The Orionids will be visible in the Northern Hemisphere from October 16 to 24, so it's almost time to gaze skyward.
Even without a telescope or binoculars, you'll be able to view the shooting stars. However, if you want to view them at their finest, get up early: between 4:00 and 5:00 a.m. According to Farmer's Almanac, you should be able to view anything from 10 to over 30 meteors each hour during Daylight Savings Time.
What will you be looking for?
What exactly are you looking up at in the night sky? That'd be cosmic dust trails from Halley's Comet slamming into Earth's atmosphere at rates of almost 40 miles per second.
"Earth meets the densest section of Halley's debris stream in the hours before dawn," NASA adds.
The meteor shower will radiate from the Orion constellation in the southwest sky, peaking on the 21st.
Full Hunter's Moon
A Full Hunter's Moon will be visible around the height of the Orionids, lighting the night a little too much for eager meteor viewers.
Nonetheless, if you live near a Dark Sky Preserve or simply have a favorite dark spot in the city, gather your blankets and flasks of hot tea, and enjoy one of the year's astronomy highlights.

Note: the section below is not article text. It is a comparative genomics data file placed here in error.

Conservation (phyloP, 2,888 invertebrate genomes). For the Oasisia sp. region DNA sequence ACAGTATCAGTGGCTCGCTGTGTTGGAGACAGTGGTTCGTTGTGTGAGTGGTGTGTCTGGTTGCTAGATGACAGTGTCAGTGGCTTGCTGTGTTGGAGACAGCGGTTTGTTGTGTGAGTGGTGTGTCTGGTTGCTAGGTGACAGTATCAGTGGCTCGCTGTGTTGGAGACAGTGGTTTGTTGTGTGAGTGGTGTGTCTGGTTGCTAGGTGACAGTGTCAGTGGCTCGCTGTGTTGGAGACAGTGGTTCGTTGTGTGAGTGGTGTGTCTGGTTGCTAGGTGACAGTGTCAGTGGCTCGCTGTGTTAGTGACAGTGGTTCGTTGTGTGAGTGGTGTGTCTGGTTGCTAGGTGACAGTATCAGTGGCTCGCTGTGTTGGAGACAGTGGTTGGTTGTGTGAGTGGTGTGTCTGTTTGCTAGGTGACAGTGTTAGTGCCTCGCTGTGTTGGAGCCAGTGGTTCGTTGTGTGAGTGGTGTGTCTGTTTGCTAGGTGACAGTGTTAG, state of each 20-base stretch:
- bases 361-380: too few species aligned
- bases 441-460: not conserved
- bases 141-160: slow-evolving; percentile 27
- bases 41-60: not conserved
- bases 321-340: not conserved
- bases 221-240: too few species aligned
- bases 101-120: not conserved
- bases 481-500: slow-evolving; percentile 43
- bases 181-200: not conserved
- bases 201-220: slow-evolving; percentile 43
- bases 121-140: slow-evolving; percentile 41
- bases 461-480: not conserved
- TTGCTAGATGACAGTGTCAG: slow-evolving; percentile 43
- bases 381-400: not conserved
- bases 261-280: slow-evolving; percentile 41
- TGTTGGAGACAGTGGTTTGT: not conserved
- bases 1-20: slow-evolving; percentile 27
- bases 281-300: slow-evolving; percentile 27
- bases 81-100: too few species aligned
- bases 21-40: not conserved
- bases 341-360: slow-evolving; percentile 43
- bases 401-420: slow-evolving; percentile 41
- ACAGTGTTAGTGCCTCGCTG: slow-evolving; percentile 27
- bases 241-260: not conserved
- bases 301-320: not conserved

Every year, between October 2 and November 7, Orionid meteors appear. That's when Earth passes through the debris stream left behind by Comet Halley, the Orionid shower's parent comet. The Orionids generally produce the most meteors in the hours leading up to dawn. In 2021, the peak morning is predicted to occur on October 21. But there's bad news for Orionid enthusiasts this year. The full Hunter's Moon in 2021 will occur on October 19-20. During the height of the Orionids, moonlight will fill the sky all night or practically all night.
The word meteor shower may conjure up images of rain showers. However, few meteor showers mimic rain showers. The Orionids aren't the most powerful shower of the year, and they're not known for storming (producing unexpected, vibrant displays).
In a year, when the moon is out of the way, you may view 10 to 20 Orionids every hour from a dark place. Do you think you'll see that many in 2021? It's unlikely. When it comes to meteor showers, there's always the element of surprise and unpredictability. However, no one anticipates many Orionids overcoming the moon's glare during the 2021 shower.
If you witness any Orionid meteors in 2021, keep in mind that they're known to be swift meteors, falling into the Earth's atmosphere at speeds of up to 41 miles (66 kilometers) per second. As a result, this shower has a small number of meteors.
However, they compensate for their obscurity by leaving trains, or ionized gas trails, that linger for a few seconds after the meteor has passed. Approximately half of all Orionid meteors leave long-lasting trains.
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